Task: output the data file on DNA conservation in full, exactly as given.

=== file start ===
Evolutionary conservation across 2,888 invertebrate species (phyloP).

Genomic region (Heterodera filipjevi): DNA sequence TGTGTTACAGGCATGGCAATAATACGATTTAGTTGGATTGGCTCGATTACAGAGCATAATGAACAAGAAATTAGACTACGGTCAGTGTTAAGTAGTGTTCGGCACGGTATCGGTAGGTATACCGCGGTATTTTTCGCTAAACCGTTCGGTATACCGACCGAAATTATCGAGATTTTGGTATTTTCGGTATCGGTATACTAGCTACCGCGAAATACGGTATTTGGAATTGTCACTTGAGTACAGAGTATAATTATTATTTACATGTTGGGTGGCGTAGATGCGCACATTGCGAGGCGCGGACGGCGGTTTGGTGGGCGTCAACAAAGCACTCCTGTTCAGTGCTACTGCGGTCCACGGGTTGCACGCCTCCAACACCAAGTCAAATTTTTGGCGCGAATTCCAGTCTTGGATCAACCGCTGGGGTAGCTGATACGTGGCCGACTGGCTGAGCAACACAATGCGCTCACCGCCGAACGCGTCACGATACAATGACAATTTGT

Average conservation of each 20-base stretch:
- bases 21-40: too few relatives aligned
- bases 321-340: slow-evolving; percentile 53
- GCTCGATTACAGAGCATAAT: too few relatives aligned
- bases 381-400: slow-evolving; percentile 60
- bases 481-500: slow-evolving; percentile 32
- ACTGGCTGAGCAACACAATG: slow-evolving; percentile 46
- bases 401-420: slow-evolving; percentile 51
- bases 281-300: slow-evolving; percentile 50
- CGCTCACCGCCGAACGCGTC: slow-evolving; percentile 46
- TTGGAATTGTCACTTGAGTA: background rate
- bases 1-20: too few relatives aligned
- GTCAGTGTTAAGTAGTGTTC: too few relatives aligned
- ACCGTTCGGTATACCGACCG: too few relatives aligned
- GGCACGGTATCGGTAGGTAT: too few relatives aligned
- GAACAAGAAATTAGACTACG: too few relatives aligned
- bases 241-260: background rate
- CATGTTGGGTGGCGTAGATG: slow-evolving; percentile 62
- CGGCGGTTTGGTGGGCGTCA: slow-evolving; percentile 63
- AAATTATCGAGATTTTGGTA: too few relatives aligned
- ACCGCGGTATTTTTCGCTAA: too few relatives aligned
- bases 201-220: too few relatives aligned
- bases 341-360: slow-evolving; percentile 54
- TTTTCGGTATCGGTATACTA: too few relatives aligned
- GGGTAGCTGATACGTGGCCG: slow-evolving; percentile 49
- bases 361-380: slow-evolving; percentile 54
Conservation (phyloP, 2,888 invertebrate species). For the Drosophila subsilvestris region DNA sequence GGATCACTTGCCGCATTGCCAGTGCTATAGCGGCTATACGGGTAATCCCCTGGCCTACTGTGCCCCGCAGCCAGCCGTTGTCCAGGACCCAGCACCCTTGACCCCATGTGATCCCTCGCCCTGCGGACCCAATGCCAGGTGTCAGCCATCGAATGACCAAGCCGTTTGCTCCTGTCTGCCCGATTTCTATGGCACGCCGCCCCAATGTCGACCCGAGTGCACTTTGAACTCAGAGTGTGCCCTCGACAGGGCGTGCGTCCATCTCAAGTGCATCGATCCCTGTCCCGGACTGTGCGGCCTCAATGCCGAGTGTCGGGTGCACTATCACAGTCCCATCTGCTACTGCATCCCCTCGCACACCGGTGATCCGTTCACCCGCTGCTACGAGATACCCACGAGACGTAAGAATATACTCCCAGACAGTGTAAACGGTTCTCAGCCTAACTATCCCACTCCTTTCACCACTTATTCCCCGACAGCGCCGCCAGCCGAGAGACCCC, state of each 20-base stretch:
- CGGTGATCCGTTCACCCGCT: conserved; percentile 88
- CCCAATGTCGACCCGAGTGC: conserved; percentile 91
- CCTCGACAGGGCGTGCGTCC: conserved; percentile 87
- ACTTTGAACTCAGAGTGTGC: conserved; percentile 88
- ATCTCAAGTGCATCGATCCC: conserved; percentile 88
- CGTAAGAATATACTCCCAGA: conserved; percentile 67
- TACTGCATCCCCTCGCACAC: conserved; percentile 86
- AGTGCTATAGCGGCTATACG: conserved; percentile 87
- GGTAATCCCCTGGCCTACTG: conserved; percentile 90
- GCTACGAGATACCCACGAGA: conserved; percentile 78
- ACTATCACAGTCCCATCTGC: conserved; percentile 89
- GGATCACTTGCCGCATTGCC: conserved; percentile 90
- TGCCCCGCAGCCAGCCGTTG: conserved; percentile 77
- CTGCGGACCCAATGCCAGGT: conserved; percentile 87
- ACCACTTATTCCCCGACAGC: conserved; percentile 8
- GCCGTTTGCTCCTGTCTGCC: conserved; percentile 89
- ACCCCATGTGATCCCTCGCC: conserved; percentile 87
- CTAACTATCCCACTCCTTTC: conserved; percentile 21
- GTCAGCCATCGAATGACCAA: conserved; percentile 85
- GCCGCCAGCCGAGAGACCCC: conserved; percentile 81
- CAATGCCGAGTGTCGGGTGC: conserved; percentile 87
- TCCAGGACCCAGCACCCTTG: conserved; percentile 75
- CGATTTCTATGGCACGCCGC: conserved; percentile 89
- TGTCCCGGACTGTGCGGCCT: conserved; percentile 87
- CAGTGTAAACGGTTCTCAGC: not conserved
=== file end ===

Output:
Evolutionary conservation across 2,888 invertebrate species (phyloP).

Genomic region (Heterodera filipjevi): DNA sequence TGTGTTACAGGCATGGCAATAATACGATTTAGTTGGATTGGCTCGATTACAGAGCATAATGAACAAGAAATTAGACTACGGTCAGTGTTAAGTAGTGTTCGGCACGGTATCGGTAGGTATACCGCGGTATTTTTCGCTAAACCGTTCGGTATACCGACCGAAATTATCGAGATTTTGGTATTTTCGGTATCGGTATACTAGCTACCGCGAAATACGGTATTTGGAATTGTCACTTGAGTACAGAGTATAATTATTATTTACATGTTGGGTGGCGTAGATGCGCACATTGCGAGGCGCGGACGGCGGTTTGGTGGGCGTCAACAAAGCACTCCTGTTCAGTGCTACTGCGGTCCACGGGTTGCACGCCTCCAACACCAAGTCAAATTTTTGGCGCGAATTCCAGTCTTGGATCAACCGCTGGGGTAGCTGATACGTGGCCGACTGGCTGAGCAACACAATGCGCTCACCGCCGAACGCGTCACGATACAATGACAATTTGT

Average conservation of each 20-base stretch:
- bases 21-40: too few relatives aligned
- bases 321-340: slow-evolving; percentile 53
- GCTCGATTACAGAGCATAAT: too few relatives aligned
- bases 381-400: slow-evolving; percentile 60
- bases 481-500: slow-evolving; percentile 32
- ACTGGCTGAGCAACACAATG: slow-evolving; percentile 46
- bases 401-420: slow-evolving; percentile 51
- bases 281-300: slow-evolving; percentile 50
- CGCTCACCGCCGAACGCGTC: slow-evolving; percentile 46
- TTGGAATTGTCACTTGAGTA: background rate
- bases 1-20: too few relatives aligned
- GTCAGTGTTAAGTAGTGTTC: too few relatives aligned
- ACCGTTCGGTATACCGACCG: too few relatives aligned
- GGCACGGTATCGGTAGGTAT: too few relatives aligned
- GAACAAGAAATTAGACTACG: too few relatives aligned
- bases 241-260: background rate
- CATGTTGGGTGGCGTAGATG: slow-evolving; percentile 62
- CGGCGGTTTGGTGGGCGTCA: slow-evolving; percentile 63
- AAATTATCGAGATTTTGGTA: too few relatives aligned
- ACCGCGGTATTTTTCGCTAA: too few relatives aligned
- bases 201-220: too few relatives aligned
- bases 341-360: slow-evolving; percentile 54
- TTTTCGGTATCGGTATACTA: too few relatives aligned
- GGGTAGCTGATACGTGGCCG: slow-evolving; percentile 49
- bases 361-380: slow-evolving; percentile 54
Conservation (phyloP, 2,888 invertebrate species). For the Drosophila subsilvestris region DNA sequence GGATCACTTGCCGCATTGCCAGTGCTATAGCGGCTATACGGGTAATCCCCTGGCCTACTGTGCCCCGCAGCCAGCCGTTGTCCAGGACCCAGCACCCTTGACCCCATGTGATCCCTCGCCCTGCGGACCCAATGCCAGGTGTCAGCCATCGAATGACCAAGCCGTTTGCTCCTGTCTGCCCGATTTCTATGGCACGCCGCCCCAATGTCGACCCGAGTGCACTTTGAACTCAGAGTGTGCCCTCGACAGGGCGTGCGTCCATCTCAAGTGCATCGATCCCTGTCCCGGACTGTGCGGCCTCAATGCCGAGTGTCGGGTGCACTATCACAGTCCCATCTGCTACTGCATCCCCTCGCACACCGGTGATCCGTTCACCCGCTGCTACGAGATACCCACGAGACGTAAGAATATACTCCCAGACAGTGTAAACGGTTCTCAGCCTAACTATCCCACTCCTTTCACCACTTATTCCCCGACAGCGCCGCCAGCCGAGAGACCCC, state of each 20-base stretch:
- CGGTGATCCGTTCACCCGCT: conserved; percentile 88
- CCCAATGTCGACCCGAGTGC: conserved; percentile 91
- CCTCGACAGGGCGTGCGTCC: conserved; percentile 87
- ACTTTGAACTCAGAGTGTGC: conserved; percentile 88
- ATCTCAAGTGCATCGATCCC: conserved; percentile 88
- CGTAAGAATATACTCCCAGA: conserved; percentile 67
- TACTGCATCCCCTCGCACAC: conserved; percentile 86
- AGTGCTATAGCGGCTATACG: conserved; percentile 87
- GGTAATCCCCTGGCCTACTG: conserved; percentile 90
- GCTACGAGATACCCACGAGA: conserved; percentile 78
- ACTATCACAGTCCCATCTGC: conserved; percentile 89
- GGATCACTTGCCGCATTGCC: conserved; percentile 90
- TGCCCCGCAGCCAGCCGTTG: conserved; percentile 77
- CTGCGGACCCAATGCCAGGT: conserved; percentile 87
- ACCACTTATTCCCCGACAGC: conserved; percentile 8
- GCCGTTTGCTCCTGTCTGCC: conserved; percentile 89
- ACCCCATGTGATCCCTCGCC: conserved; percentile 87
- CTAACTATCCCACTCCTTTC: conserved; percentile 21
- GTCAGCCATCGAATGACCAA: conserved; percentile 85
- GCCGCCAGCCGAGAGACCCC: conserved; percentile 81
- CAATGCCGAGTGTCGGGTGC: conserved; percentile 87
- TCCAGGACCCAGCACCCTTG: conserved; percentile 75
- CGATTTCTATGGCACGCCGC: conserved; percentile 89
- TGTCCCGGACTGTGCGGCCT: conserved; percentile 87
- CAGTGTAAACGGTTCTCAGC: not conserved